National treasure



To the Editor:

Having resided in the Moosehead Lake region for many years, I am very familiar with the woods and waters of Maine’s North Woods and also with the economic challenges of life in the shadow of not only Mount Katahdin, but of the waning forest products-based economy.

Four years ago, I relocated to Bar Harbor in large part due to the incredible beauty of the permanently conserved lands on this island that we call Acadia National Park. I am humbly privileged to work as a tour guide in Acadia, and as such, I am privy to the thousands of comments and accolades regarding the majestic and unparalleled beauty of this special place, just last year named “America’s Favorite Place” by viewers of “Good Morning America.”

Those comments represent the sentiments of the 2.5 million-3 million visitors who come to Acadia every year from across this nation and across the globe. What made this all possible was the forethought and generosity of local and summer residents and, of course, the wisdom of Congress, who in 1919 agreed that it was worthy of permanent preservation for the enjoyment of future generations.

In my daily tours in Acadia, I talk of the flora and fauna, the geology, the marine life, the glaciers that formed these lakes and mountains, the beautiful sunrises and sunsets and the unique character of the land where the mountains meet the sea. But I also speak with great reverence of those who had the courage to stand up to naysayers who believed these lands had “higher and better” uses and those who, with narrow-minded focus, would keep them for their own uses, enjoyment and exploitations.

Yes, those who protected this land had deep pockets, but it was their commitment to saving these special places for future generations that really resulted in the broad public access and true conservation we enjoy today. They saw beyond the events of the day and looked forward with the knowledge that their actions would protect forever a wide range of uses and enjoyment by those who would follow them through these woods and waters and across these beautiful mountains.

In many ways, Mount Desert Island is like an oasis in the midst of an economically depressed region and state. And that has everything to do with this national park. About a quarter of the population of North America lives within a 12-hour drive of this region.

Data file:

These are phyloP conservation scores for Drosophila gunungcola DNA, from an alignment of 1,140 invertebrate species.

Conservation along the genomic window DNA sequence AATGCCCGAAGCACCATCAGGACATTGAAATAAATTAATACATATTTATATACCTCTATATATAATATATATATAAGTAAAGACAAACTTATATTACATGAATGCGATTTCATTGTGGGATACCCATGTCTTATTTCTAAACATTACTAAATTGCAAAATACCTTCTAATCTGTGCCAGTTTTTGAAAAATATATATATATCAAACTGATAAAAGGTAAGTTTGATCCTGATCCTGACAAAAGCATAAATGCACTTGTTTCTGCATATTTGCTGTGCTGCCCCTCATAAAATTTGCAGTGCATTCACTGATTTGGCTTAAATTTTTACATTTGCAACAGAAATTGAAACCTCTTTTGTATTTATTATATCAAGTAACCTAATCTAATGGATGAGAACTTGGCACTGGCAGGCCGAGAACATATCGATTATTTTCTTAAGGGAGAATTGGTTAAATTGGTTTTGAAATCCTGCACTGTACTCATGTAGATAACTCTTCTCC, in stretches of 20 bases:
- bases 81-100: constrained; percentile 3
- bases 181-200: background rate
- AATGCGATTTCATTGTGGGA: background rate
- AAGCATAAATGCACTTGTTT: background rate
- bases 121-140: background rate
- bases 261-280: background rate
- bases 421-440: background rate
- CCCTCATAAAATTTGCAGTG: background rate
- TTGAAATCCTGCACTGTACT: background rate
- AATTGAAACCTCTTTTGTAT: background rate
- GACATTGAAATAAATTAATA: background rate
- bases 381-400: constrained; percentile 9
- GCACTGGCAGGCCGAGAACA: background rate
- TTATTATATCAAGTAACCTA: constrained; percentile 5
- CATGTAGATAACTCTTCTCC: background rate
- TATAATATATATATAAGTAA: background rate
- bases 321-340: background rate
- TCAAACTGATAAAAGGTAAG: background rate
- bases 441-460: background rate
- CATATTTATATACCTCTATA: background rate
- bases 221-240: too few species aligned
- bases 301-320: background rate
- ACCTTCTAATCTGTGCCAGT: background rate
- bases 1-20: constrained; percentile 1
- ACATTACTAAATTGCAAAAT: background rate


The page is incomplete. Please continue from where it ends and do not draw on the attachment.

Today, Maine is faced with another opportunity to stand out as a leader in this nation, by moving forward with a plan to protect a large swath of our beautiful North Woods. The formation of another national park in those wooded lands to add to the existing list of just 58 such magnificently protected places is a must-do, not only for the future generations who will look back with reverence to our forethought and generosity, but for current residents who will benefit greatly from the positive economic impact to this hard-hit region.

The region has so much to offer, and there are so many who will come. Maine’s North Woods has more than enough room to accommodate every interest, so there’s no need to argue about the loss of privileges.

It’s a different time now, and there’s an opportunity to shape the future of the Katahdin region. This is an opportunity that shouldn’t be squandered. Residents of the Katahdin region should start acting as if they belong to a community with a common goal rather than focus on their differences.

Maine’s North Woods are a national treasure that many will visit, just as millions today visit the national treasure that is Acadia National Park.

Jim Glavine

Bar Harbor

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